Let’s talk about travelling with a friend or moreso, finding a travel partner. Travelling with Natalie seemed like a pretty natural course of action for me. I love her to death, we get along super well, and we are typically on the exact same wavelength. I briefly mentioned her in my introduction to my anxiety; she is my best friend. She has always been around to give me love and support in my darkest times, and always gets to bask in my sunlight during the best of times. Even now, we are 11,798 km apart and we speak daily.
We had our disagreements on our trip to Spain and Morocco, but there was never a time where I just wished she wasn’t there. It seems like that is often not the case as I have met many travellers who witnessed the breakups of friendships during their travels. I don’t think I’m an expert traveller or expert best friend, but I can tell you what worked for us and maybe some tips for when you are deciding to travel with someone.
The most important thing is, of course, compromise.
You need to be willing to bend to some things because this is no longer just your trip, its a shared experience. One thing Natalie and I did before we left was wrote down everything we wanted to do or see. Most of the things on our lists were actually the same such as going into the desert. I think Natalie had more things she wanted to do because of the connection to her heritage, and I was honestly down for anything. All in all, we picked out the top things that were different from our lists and did our best to get to all of them.
Find someone on your wavelength.
I’d hope that as best friends, you are already there. But if you are looking for someone to travel with, you need to vibe well. By that I mean, you need to be interested in the same kind of travel experience. Are you into sight-seeing? Partying? Backpacking? Walking? Hitchhiking? The list goes on. If I can guess, that would be the reason why people have a falling out. They just want to do completely different things. One person wants luxury and drinks to get drunk. The other wants to camp and have a chill night with a few beers. Both options are valid things but if you both don’t like doing those activities, that’s a huge problem. Be super honest about what you are looking for at the beginning of your trip planning.
Understand each other’s personalities and peeves.
This is really important because if arguments start, we can take a step back and think about what the problem actually is, and in turn, take things less personally. As I mentioned, Natalie is one-hundred percent aware of my anxieties and what to do in case I have a panic attack. She also knows that I get super snippy and angry when I am hungry. Tired, I’m ok and I can deal with it, but being hungry brings out she-hulk.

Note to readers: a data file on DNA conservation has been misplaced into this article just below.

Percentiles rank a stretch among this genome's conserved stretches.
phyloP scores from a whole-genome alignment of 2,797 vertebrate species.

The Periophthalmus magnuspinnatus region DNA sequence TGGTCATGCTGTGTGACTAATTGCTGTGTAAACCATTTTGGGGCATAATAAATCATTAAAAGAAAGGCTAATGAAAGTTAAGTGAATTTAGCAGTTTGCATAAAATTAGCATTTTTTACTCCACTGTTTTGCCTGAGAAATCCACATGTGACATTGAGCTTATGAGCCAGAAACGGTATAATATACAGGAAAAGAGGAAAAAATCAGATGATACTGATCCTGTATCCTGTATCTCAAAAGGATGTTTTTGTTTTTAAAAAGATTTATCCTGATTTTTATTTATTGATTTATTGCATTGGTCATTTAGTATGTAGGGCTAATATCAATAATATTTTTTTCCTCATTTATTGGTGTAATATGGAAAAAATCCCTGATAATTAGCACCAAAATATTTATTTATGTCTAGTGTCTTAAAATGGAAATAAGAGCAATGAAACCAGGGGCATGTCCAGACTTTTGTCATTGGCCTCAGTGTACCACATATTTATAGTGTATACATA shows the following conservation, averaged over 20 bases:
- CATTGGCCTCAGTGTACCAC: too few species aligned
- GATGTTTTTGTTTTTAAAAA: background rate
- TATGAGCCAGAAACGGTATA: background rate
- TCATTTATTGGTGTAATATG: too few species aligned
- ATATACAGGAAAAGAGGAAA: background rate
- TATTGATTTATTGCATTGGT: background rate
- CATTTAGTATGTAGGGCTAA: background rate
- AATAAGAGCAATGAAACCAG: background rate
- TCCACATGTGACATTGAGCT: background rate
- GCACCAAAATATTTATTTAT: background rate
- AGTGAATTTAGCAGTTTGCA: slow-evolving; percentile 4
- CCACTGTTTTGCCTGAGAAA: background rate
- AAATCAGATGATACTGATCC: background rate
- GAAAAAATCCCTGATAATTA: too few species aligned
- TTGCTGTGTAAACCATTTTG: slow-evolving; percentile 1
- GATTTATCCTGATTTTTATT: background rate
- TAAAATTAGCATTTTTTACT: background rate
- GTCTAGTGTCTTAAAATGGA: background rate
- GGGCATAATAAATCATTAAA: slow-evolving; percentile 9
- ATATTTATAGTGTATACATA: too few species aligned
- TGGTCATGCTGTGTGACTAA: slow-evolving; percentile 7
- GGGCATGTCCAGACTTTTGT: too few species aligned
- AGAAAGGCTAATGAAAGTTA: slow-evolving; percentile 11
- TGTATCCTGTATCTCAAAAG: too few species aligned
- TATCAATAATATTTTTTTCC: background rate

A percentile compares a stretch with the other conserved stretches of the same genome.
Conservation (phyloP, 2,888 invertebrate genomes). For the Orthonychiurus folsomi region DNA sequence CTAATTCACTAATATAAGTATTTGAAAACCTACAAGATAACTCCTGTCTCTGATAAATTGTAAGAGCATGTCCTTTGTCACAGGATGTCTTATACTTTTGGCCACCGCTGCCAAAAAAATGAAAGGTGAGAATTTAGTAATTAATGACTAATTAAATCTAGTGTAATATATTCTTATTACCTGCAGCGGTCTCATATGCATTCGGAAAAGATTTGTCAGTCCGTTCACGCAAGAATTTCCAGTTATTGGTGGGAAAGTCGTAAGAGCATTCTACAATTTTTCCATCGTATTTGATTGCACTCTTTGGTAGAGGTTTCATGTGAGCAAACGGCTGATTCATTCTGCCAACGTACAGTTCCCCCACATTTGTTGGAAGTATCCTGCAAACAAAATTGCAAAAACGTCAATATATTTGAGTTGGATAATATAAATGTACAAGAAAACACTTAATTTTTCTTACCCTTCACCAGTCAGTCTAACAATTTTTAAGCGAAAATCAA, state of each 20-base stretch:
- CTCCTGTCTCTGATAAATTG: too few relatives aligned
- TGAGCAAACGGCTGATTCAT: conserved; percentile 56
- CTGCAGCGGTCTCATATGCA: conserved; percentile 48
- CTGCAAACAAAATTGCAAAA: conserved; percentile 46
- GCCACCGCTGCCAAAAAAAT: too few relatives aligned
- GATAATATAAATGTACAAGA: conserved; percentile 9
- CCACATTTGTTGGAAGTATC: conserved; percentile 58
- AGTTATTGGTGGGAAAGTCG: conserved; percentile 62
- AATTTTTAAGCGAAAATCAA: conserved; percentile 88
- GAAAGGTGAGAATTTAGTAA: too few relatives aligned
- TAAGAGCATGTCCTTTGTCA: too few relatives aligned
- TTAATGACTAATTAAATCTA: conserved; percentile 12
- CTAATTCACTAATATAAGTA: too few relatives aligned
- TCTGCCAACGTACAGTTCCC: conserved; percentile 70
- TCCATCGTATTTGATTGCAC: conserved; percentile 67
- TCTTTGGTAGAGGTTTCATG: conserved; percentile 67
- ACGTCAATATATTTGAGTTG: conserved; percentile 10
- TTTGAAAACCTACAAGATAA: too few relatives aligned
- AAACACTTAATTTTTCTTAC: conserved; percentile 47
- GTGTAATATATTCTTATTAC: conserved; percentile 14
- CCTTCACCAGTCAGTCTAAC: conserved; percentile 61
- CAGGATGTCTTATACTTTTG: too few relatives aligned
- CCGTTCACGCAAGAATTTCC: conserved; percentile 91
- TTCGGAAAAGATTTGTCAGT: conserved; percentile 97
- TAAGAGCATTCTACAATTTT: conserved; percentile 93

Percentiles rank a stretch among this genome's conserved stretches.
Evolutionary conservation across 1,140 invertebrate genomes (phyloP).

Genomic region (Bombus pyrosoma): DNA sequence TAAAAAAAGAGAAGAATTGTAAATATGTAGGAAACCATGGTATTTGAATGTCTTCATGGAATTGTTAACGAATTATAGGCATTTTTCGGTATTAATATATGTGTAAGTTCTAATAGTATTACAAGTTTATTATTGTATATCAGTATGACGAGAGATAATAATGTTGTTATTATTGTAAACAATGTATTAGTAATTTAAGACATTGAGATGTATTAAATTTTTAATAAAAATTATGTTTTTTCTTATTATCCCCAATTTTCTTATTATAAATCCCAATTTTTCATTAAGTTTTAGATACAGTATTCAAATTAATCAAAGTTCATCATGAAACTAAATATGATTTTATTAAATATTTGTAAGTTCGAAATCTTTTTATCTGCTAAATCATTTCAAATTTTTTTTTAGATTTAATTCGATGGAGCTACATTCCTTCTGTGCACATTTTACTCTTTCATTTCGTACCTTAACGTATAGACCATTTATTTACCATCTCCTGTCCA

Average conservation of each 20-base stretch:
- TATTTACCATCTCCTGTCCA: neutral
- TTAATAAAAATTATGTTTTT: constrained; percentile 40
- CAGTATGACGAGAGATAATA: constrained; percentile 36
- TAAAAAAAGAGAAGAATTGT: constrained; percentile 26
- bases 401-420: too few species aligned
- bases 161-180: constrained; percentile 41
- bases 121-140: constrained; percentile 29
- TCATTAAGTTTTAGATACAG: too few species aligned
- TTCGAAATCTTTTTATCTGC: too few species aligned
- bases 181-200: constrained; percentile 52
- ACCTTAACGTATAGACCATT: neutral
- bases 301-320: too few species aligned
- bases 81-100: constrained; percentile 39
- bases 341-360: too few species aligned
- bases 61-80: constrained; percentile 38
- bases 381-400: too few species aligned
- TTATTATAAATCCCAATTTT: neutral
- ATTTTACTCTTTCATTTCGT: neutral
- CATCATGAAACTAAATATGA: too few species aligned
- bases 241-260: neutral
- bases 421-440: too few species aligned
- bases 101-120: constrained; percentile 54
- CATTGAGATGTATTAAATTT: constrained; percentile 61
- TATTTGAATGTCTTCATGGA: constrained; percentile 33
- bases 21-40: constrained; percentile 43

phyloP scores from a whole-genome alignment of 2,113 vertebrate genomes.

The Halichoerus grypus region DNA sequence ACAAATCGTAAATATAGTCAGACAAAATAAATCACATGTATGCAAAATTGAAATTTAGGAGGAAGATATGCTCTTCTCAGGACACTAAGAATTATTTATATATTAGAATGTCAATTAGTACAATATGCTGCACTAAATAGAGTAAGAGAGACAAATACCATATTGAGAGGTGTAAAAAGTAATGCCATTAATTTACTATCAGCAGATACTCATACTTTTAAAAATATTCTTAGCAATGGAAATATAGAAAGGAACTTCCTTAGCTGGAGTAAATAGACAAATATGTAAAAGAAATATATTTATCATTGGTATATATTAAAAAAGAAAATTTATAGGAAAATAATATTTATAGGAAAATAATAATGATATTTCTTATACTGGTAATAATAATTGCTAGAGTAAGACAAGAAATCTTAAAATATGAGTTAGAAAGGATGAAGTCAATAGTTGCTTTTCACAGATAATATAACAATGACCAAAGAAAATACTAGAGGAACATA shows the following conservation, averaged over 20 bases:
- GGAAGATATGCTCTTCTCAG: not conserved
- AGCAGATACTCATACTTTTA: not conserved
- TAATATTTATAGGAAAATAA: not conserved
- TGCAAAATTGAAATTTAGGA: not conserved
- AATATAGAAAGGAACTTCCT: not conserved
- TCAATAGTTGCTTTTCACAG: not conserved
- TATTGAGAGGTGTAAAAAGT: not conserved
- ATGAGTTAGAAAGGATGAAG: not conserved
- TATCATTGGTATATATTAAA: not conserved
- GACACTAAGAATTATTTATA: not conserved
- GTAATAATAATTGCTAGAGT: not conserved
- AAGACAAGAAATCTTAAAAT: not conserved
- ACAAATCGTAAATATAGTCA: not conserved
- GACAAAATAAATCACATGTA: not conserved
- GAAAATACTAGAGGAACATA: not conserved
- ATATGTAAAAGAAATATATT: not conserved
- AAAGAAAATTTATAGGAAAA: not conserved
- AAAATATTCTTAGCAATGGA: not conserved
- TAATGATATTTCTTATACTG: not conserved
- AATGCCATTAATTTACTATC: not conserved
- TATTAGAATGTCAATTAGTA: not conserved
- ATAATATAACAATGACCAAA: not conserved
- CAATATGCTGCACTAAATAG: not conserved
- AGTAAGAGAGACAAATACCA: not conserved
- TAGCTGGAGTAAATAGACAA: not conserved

Know that it’s ok to take time apart.
You’re going to disagree. It’s going to happen. Know when to walk away and take some time to be by yourself. Whether you take a walk alone or even simply stop talking to each other for a couple hours. Read a book. Watch YouTube. Write a blog. Anything that will get your mind off the argument and give you some time to breathe and clear your mind so you can go back to the discussion with a calm demeanour.
Find someone who motivates you.
I’m not talking about someone who is going to be your personal cheerleader, but someone who makes travelling exciting. I’m the kind of person who likes to always set goals for myself. What do I want to accomplish? Do I want to be super adventurous and spontaneous? Do I want to just relax and clear my head? Do I want to meet people? What do I want to get out of this trip? This kind of goes along with point number two, but you want to be travelling with someone that has your back, but also knows when to push you.
For myself and my anxiety journey, this was really important. The trip that I took with Natalie was like a test run for my potential travels, to see if I would be able to handle travelling abroad. Sometimes I would think about what we were doing or where we were going and I would become very unsure; I’d get a little anxious. Natalie was always there to be like, “This is something you really wanted to do, so we should just go for it.” Instead of letting my anxieties take over our vacation, she knew when to push for things that really made our trip enjoyable.
In all these points, I mention these qualities that I found in Natalie, but it is really important that you can check all those boxes in yourself for your travel partner as well.
Just like living with someone, travelling with a friend opens up a whole new perspective on their personality. You can really see who they are and you get to witness some of their best and worst traits. Also, I unexpectedly learned a lot about myself and how I personally deal and think about things, and maybe how to change some of that thinking to prevent an anxious fit. Although I am really enjoying solo-travelling, I cannot wait until the time when I get to travel with Natalie again.
I always used to say that I would never want a travel partner – unless they were maybe my romantic partner – but following these “rules” Natalie is someone I will always make an exception for.